Until next week, my friends, enjoy the view.

Tuesday, July 17, 2007

Night Watchmen

7/15/07 - 7/21/07
by C. Zaitz

There are a lot of things floating above us, circling the planet all day long, all night long. While we are all sleeping, there are flocks of satellites gliding silently overhead. If you’ve been out this summer even for ten minutes of star gazing, you’ve seen them. I love it when you can see more than one at a time. They look like a flotilla of space ships, and I imagine a future where they are just commuters coming to and from work.

Meanwhile I looked into what is really up there. Mostly, it’s derelict satellites, parts of old rockets, debris from collisions and even frozen space sewage. It seems the astronauts launch it out into space to get rid of it. Unfortunately, the bags of waste have the same orbit as they do, so it is not unheard of that someone might meet up with it in a future orbit.

There are many different types of orbits for satellites. The International Space Station and most of our weather satellites are in LEO’s, or low earth orbits. They are speeding along at nearly 20,000 mph because they are so “close” to earth, at only 200-500 miles. They circle the earth every 90 minutes. If they went any slower, earth’s gravity would overcome them and they would tumble to earth, burning streaks of incinerated satellite parts as they fell.

A common LEO, especially for satellites that need to see the whole earth over time, is a polar orbit. As the satellite travels from pole to pole, the earth rotates underneath. Over time, the satellite will have passed over the entire planet, just by maintaining its orbit. They can map the entire earth. Remote sensing and long term weather satellites are often in these polar orbits. These are very common to see. I saw three the other night, all at slightly different speeds, but traveling along the same trajectory like silent watchmen.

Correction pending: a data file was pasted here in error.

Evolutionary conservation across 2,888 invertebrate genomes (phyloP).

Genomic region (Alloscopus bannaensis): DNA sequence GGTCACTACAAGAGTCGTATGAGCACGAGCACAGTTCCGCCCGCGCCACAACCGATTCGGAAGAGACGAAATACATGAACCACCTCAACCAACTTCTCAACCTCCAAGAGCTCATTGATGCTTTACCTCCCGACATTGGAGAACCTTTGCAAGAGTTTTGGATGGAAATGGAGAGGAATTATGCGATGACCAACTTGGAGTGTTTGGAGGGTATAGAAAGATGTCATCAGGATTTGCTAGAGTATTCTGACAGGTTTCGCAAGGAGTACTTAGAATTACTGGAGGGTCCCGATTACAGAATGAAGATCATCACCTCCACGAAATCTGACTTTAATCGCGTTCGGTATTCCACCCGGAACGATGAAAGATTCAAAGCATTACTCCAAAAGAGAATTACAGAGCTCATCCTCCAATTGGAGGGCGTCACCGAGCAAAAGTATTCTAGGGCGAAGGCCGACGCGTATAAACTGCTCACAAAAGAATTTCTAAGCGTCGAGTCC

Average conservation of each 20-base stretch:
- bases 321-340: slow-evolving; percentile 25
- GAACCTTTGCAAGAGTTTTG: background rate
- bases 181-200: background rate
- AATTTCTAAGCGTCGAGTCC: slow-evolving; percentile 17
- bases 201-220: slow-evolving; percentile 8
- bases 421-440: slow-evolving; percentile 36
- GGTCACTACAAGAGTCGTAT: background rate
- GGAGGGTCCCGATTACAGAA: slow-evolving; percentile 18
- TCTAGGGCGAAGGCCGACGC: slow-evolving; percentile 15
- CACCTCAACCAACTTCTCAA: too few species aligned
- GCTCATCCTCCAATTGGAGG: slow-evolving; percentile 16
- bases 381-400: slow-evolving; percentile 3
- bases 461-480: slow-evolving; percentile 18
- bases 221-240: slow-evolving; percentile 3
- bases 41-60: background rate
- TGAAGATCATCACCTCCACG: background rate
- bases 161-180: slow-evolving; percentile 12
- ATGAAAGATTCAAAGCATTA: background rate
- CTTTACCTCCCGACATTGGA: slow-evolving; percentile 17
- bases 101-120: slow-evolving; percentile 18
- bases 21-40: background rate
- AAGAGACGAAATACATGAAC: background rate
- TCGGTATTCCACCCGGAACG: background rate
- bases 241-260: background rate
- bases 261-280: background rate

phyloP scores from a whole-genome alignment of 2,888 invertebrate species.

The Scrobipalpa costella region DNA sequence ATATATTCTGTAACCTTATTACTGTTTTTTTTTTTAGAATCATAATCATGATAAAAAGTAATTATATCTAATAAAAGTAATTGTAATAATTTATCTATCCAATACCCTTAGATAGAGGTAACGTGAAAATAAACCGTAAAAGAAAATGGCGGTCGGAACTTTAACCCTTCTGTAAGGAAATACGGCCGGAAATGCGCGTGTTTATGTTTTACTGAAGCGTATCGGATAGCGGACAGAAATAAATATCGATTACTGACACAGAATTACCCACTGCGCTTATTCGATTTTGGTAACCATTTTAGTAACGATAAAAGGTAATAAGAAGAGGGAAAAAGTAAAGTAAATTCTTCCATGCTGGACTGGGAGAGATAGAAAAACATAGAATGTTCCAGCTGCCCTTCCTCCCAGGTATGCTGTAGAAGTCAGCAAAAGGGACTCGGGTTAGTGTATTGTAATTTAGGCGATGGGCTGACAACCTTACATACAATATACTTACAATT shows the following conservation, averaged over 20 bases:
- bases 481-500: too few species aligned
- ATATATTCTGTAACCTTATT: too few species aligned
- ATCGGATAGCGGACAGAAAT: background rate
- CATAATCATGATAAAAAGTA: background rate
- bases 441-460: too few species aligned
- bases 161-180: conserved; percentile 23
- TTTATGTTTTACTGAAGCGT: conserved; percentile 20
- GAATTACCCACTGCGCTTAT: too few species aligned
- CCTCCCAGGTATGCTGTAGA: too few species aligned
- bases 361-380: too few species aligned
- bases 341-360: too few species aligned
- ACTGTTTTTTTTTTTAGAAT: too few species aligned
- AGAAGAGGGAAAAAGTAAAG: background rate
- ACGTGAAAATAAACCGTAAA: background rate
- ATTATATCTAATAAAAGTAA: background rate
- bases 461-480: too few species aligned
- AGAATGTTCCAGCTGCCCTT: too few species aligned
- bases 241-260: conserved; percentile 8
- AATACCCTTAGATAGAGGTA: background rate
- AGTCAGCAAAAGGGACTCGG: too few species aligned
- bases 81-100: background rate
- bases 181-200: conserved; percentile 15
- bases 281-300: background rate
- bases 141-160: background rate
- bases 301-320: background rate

A GEO is a much higher orbit. GEOs are geosynchronous orbits, meaning they are up so high and going just the right speed so that they appear to be stationary over a certain spot on earth. You can imagine what use these orbits would be, especially if you were curious about a certain spot on earth. Unfortunately, at 22,000 miles up, the view is not as sharp as a lower orbiting satellite's. Their advantage is that they have a large coverage area. We use them for relaying a signal for communication or broadcasting. Our telecommunications satellites are in GEO orbits. The problem with this kind of orbit is that the satellite must be directly over the equator to maintain the orbit. That leaves out the polar regions, and those folks want their satellite TV, just like we do. So we have another orbit, a highly elliptical one, which can come close to earth at one point, even a polar region, and then wander father out.

If you’d like to know exactly when satellites are passing over your head, you can go to the Heavens Above website and enter your town. You’ll be surprised at what you can see. And it’s just the tip of the iceberg of the night watchmen. You’ll be surprised at who’s seeing you!